This week, Starbucks and A&W Canada unveiled their latest strategies for ending disposable-cup waste with the introduction of reusable and compostable options, respectively.
Starbucks ditching disposables for reusables — will customers go for it?
Image credit: Starbucks
Starbucks announced this week that it will be phasing out its ubiquitous
green-and-white disposable coffee cup and introducing various incentives for
customers to either bring their own cups or choose a reusable one — as well as
disincentives for using disposable options. The move should push the coffee
giant closer to its goal of a 50 percent reduction in waste from stores and
manufacturing by 2030 — part of its long-term plan to become a
As Chief Sustainability Officer Michael Kobori told
“Our cup is ubiquitous, and we love that. But it is also this ubiquitous symbol
of a throwaway society.”
Starbucks told CNN it plans to test a disposable-cup fee and discounted prices
for customers who use a Starbucks ceramic mug in stores. With COVID
continuing to ease, the company has also been gradually allowing customers to
bring their own cups again — Starbucks says it plans to allow this at every
location in the US and Canada by the end of 2023, CNN says, even if they
order ahead or use the drive-thru.
The Seattle-based company is also testing what it’s calling a “Borrow a Cup”
program, in which customers can get their beverages in a reusable cup they
borrow from a store location — once they finish with the cup, they can return it
to be cleaned and used again. Starbucks is experimenting with the model in
several markets to help determine which approach (incentives, disincentives or
borrowing) will appeal most to customers, as well as how much water would be
used to clean the cups and other sustainability considerations.
Starbucks is a founding partner of the NextGen Cup Consortium, launched in
2018 to advance sustainable packaging innovation and recycling
to help end foodservice packaging waste — with an initial focus on redesigning
the single-use hot and cold fiber cup. The NextGen Cup Challenge sourced 480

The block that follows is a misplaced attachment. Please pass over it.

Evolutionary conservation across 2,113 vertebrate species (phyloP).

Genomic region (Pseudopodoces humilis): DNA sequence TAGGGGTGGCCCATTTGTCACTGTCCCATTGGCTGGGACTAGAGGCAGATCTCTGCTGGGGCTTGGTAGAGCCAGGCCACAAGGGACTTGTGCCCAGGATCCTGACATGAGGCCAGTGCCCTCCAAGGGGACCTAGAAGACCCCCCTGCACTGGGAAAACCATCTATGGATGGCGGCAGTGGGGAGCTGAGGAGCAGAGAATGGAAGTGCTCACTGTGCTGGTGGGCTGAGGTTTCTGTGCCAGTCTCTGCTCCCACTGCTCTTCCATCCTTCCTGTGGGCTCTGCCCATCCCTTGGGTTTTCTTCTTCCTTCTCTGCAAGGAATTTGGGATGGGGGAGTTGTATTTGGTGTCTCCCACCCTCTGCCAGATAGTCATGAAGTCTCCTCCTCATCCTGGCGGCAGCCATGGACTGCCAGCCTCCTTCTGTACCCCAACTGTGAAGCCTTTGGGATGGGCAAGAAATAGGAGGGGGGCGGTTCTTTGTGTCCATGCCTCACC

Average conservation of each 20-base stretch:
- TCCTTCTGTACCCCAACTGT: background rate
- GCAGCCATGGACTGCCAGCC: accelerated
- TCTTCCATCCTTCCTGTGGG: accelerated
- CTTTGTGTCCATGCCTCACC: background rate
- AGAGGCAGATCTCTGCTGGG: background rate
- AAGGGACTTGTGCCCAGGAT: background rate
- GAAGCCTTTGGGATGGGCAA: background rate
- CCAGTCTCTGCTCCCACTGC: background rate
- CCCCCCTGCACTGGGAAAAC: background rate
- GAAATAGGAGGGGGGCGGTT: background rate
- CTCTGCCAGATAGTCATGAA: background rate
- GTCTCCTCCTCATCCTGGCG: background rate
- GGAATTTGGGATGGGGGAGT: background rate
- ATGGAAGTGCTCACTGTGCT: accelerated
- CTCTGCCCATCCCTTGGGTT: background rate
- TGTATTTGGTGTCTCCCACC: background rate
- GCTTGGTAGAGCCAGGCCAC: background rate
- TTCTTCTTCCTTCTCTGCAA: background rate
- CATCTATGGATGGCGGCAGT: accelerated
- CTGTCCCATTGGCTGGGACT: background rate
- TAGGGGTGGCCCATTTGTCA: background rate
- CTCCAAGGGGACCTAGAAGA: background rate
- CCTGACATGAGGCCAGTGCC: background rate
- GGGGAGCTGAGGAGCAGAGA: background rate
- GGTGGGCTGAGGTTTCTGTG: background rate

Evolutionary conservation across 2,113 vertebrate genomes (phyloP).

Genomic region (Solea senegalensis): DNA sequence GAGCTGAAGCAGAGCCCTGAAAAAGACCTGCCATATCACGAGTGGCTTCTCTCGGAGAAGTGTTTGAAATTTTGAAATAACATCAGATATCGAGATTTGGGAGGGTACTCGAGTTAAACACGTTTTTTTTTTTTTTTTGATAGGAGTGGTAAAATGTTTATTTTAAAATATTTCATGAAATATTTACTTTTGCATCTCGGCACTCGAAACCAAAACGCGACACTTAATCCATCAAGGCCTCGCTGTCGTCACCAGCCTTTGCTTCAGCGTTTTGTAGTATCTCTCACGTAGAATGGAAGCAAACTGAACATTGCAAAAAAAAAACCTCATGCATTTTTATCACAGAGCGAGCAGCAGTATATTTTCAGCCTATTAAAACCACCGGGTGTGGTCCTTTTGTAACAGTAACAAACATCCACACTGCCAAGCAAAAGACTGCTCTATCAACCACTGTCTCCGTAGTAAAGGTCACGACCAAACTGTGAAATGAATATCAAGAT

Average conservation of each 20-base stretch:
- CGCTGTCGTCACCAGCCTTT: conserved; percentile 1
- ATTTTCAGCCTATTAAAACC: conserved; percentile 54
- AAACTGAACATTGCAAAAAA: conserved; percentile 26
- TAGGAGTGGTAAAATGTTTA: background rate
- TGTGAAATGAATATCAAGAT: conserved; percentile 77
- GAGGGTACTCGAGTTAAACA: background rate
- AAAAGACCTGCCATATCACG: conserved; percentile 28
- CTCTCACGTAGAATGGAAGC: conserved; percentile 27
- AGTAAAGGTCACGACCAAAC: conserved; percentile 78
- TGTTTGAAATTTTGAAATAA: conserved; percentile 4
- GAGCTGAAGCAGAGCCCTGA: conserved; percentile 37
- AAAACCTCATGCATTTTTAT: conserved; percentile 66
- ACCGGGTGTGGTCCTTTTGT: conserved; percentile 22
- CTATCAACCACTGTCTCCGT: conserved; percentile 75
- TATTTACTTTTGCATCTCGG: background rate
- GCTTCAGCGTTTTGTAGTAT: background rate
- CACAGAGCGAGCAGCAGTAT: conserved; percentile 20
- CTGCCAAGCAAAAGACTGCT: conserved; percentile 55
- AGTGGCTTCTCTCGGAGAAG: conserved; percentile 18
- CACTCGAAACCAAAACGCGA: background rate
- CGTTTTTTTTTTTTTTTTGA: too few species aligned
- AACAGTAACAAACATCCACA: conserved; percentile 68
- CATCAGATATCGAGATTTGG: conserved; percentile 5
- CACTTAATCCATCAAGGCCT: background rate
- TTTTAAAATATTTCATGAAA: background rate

solutions globally to redesign the cup, selecting 12 winning
in 2019 across three areas: innovative cup & cup liners, new materials, and
reusable service models — for the latter, shifting from disposables to
can save foodservice companies an estimated $5 billion a year in procurement
costs and avert 7.5 million tons of materials from landfills and waterways
Megan Lagesse, who leads global communications for Starbucks, told the Wall Street Journal that eliminating single-use cups — which, along with their lids, make up 40 percent of the company’s packaging waste and 20 percent of its global waste — is the ultimate goal; but a lot of work and testing need to be done in the meantime.
Throughout this testing phase, CNN pointed out that it’s crucial for Starbucks’
mobile order and drive-thru experiences to remain
seamless. Just a few sluggish pickups could be enough for customers to take their business elsewhere.
Starbucks also has to be careful not to make things more burdensome for
employees, who already have to prepare complicated, customized orders at high
speeds; and many Starbucks workers across the country are pushing for
against the wishes of the company’s leadership.
A&W launches Canada’s first lidless, fully compostable coffee cup
Image credit: A&W Canada
Meanwhile, a little further north — this week, A&W Canada became the first major
quick-service restaurant (QSR) brand to pilot an innovative, sustainable cup
design in participating restaurants across Toronto, in an effort to curtail the
estimated 5 billion single-use cups that end up in Canadian landfills each year.
A&W’s strange-looking Zero Cup requires no lid or straw, contains no plastic
liner, and is fully compostable and recyclable. Designed by UK-based
ButterflyCup, the all-paper Zero Cup has a unique, water-based coating that
prevents leaks. A&W is the first major brand in North America to use the cup.
“Each year, A&W Canada serves millions of takeout drinks; so, finding a more
sustainable single-use cup solution is one way we can make a big difference,”
says Susan Senecal, President & CEO of A&W Canada. “Our new Zero Cup is an
exciting step in our journey to reach zero waste. Part of achieving that mission
is pioneering the innovations that people need to live more sustainable lives.
This new cup is one small way Canadians can take small, simple actions, one day
at a time.”
A&W will preview the Zero Cup on March 25-26 at Toronto’s Evergreen
Brickworks, at a temporary installation called Tomorrow Cafe — where
guests can try the Zero Cup, along with a free cup of A&W’s organic,
Fairtrade coffee. The installation, open to the public on Friday, March 25
from 12:30-3:30pm and Saturday, March 26 from 8:00am-4pm, will also
explore A&W’s sustainability
innovations past, present and
future — and invite visitors to share innovations they would like to see in the
food retail space.
The Zero Cup is the latest initiative in the company’s long-time commitment
to innovation in sustainability. In addition to impressive waste-reducing
measures (including eliminating plastic straws and using metal baskets,
compostable burger packaging, ceramic plates and metal cutlery) and improving
the sustainability of its menu options (by switching to grass-fed and -finished
beef, and being the first in Canada to feature the Beyond burger); on the
cup front, last year, the chain launched a circular mug pilot
called the A&W Cup Crew in Vancouver. A&W Canada is also joining a pilot
program with Return-It to explore ways to recycle existing single-use coffee